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Ebola Frequently Asked Questions
What Is Ebola?
                    Passaic County Health Department Ebola Hotline: (973) 881-2790

    New Jersey Department of Health Ebola Call Center:  1-800-962-1253
Ebola is a severe, often fatal disease that can occur in humans and some animals.  It is caused by an infection with a virus.

Ebola is spread through direct contact with the blood or body fluids of an infected, symptomatic person.  It is also spread through exposure to objects (such as needles) that have been contaminated with infected secretions.  Ebola is not transmitted through the air, food or water.  It can also spread when people have direct contact with dead bodies of people who died from Ebola or with infected bats, rodents, or primates.

Difference between Seasonal Influenza and Ebola Virus Disease (EVD)

Seasonal influenza and Ebola virus infection can cause some similar symptoms.  However, of these viruses, your symptoms are most likely caused by seasonal influenza.  Influenza is very common. Millions of people are infected, hundreds of thousands are hospitalized and thousands die from flu each year.  In the United States, fall and winter is the time for flu.  While the exact timing and duration of flu seasons vary, outbreaks often begin in October and can last as late as May.  Most of the time flu activity peaks between December and February.  Information about current levels of U.S. flu activity is available in CDC's weekly FluView(http://www.cdc.gov/flu/weekly/fluactivitysurv.htm) report.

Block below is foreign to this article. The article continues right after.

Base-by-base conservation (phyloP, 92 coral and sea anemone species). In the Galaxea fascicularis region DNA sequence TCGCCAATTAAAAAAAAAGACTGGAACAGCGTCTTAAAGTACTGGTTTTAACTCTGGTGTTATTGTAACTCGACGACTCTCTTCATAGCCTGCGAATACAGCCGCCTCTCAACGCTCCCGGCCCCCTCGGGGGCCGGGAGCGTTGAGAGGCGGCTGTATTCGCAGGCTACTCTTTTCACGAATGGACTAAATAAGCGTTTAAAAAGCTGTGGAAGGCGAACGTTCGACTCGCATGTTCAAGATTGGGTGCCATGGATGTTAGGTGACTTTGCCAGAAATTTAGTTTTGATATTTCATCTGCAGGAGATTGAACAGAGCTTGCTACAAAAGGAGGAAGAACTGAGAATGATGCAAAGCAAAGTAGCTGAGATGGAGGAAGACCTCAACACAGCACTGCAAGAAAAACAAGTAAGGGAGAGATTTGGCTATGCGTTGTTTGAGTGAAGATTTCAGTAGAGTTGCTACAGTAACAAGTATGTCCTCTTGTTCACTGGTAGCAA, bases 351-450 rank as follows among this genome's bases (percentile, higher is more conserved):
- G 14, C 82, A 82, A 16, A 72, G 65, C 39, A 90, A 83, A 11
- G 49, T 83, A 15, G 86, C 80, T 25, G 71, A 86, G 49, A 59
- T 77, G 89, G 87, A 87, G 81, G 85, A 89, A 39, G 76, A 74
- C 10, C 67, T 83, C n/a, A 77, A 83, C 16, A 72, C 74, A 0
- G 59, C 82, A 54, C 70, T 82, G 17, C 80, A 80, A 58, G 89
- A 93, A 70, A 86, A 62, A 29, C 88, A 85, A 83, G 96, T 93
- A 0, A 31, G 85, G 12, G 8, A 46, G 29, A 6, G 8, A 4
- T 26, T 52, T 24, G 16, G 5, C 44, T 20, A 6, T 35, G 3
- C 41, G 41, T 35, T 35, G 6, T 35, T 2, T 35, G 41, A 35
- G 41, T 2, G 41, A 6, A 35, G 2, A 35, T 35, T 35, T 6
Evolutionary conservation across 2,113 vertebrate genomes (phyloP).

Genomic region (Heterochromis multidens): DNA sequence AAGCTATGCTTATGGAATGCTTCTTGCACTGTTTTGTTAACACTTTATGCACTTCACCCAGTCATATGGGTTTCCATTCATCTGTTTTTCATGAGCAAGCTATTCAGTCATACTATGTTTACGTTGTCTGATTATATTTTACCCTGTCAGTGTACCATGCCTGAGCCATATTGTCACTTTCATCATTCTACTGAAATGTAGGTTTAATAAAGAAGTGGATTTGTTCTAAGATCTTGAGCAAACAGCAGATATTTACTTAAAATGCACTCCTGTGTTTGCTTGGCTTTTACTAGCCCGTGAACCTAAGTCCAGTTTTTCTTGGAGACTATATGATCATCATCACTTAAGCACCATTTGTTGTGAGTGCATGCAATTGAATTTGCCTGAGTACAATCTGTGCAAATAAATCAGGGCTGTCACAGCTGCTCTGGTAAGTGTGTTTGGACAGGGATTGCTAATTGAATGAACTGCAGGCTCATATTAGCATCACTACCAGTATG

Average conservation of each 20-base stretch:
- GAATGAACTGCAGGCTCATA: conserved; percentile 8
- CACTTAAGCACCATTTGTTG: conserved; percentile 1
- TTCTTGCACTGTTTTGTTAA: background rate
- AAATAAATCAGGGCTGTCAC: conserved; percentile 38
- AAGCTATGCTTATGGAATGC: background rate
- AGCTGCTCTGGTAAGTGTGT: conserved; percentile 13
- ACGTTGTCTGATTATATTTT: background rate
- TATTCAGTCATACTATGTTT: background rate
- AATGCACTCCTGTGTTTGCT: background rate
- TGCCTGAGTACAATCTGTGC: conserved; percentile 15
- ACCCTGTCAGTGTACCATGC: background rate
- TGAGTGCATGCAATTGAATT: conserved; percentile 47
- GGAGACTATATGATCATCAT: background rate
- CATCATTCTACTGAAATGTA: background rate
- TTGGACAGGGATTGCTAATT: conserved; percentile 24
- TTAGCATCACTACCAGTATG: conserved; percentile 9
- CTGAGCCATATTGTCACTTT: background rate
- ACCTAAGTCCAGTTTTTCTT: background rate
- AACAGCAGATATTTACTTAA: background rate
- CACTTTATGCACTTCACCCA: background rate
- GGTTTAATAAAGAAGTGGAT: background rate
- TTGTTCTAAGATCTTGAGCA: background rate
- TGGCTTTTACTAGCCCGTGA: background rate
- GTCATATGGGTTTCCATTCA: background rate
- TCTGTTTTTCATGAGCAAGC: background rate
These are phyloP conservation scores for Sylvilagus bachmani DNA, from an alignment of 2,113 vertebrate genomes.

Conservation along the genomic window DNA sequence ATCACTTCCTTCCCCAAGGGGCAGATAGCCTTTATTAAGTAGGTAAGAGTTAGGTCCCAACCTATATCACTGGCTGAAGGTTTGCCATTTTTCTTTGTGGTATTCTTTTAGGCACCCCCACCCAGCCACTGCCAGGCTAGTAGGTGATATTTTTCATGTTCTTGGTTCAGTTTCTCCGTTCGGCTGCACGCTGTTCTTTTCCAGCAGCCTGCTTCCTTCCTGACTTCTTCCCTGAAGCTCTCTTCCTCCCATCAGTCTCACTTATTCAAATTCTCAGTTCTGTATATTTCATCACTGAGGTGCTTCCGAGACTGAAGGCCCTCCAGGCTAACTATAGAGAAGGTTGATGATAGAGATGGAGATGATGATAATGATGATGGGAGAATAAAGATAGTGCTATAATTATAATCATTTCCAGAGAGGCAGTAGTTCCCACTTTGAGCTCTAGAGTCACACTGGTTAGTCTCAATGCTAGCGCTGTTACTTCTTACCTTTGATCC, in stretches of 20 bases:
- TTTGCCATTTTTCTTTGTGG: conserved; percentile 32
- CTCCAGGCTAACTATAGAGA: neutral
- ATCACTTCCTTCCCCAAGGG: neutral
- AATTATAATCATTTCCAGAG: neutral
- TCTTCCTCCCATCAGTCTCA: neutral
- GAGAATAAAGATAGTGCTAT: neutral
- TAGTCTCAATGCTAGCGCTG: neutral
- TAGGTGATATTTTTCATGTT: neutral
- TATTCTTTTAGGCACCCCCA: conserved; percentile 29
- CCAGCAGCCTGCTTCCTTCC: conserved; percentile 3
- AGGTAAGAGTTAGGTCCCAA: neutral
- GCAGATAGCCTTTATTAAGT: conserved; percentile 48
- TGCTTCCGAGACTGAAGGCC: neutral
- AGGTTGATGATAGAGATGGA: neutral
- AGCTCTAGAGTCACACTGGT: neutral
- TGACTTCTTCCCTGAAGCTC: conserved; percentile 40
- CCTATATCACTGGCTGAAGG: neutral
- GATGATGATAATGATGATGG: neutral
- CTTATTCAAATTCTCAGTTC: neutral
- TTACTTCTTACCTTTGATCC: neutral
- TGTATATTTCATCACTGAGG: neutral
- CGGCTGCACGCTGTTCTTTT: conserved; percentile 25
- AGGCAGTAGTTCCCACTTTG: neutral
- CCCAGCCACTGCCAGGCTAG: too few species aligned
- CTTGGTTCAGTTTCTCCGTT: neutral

In the United States, infections with Ebola virus have been exceedingly uncommon.  In the United States, there have been two travel-associated cases and two locally acquired cases among healthcare workers.  There is widespread transmission of Ebola virus disease in West Africa.

It is usually not possible to determine whether a patient has seasonal influenza or Ebola infection based on symptoms alone.  However, there are tests to detect seasonal influenza and Ebola infection.  Your doctor will determine if you should be tested for these illnesses based on your symptoms, clinical presentation and recent travel or exposure history.  (For information regarding the signs and symptoms of Ebola, and whether you may need to be tested, please review the Ebola case definitions.)

Taken from New Jersey Department of Health (NJDOH) publication(.pdf):

 Ebola frequently asked questions

How to Protect Yourself against Ebola

  • Wash hands frequently or use an alcohol-based sanitizer.
  • Avoid contact with blood and body fluids of any person, particularly someone who is sick.
  • Do not handle items that may have come in contact with an infected person's blood or body fluids.
  • Do not touch the body of someone who has died from Ebola.
  • Seek medical care immediately if you develop fever, headache, muscle pain, diarrhea, vomiting, stomach pain, or unexplained bruising or bleeding.

If you must travel to an area that has been affected by the 2014 Ebola outbreak, please visit the Centers for Disease Control website-Questions and Answers.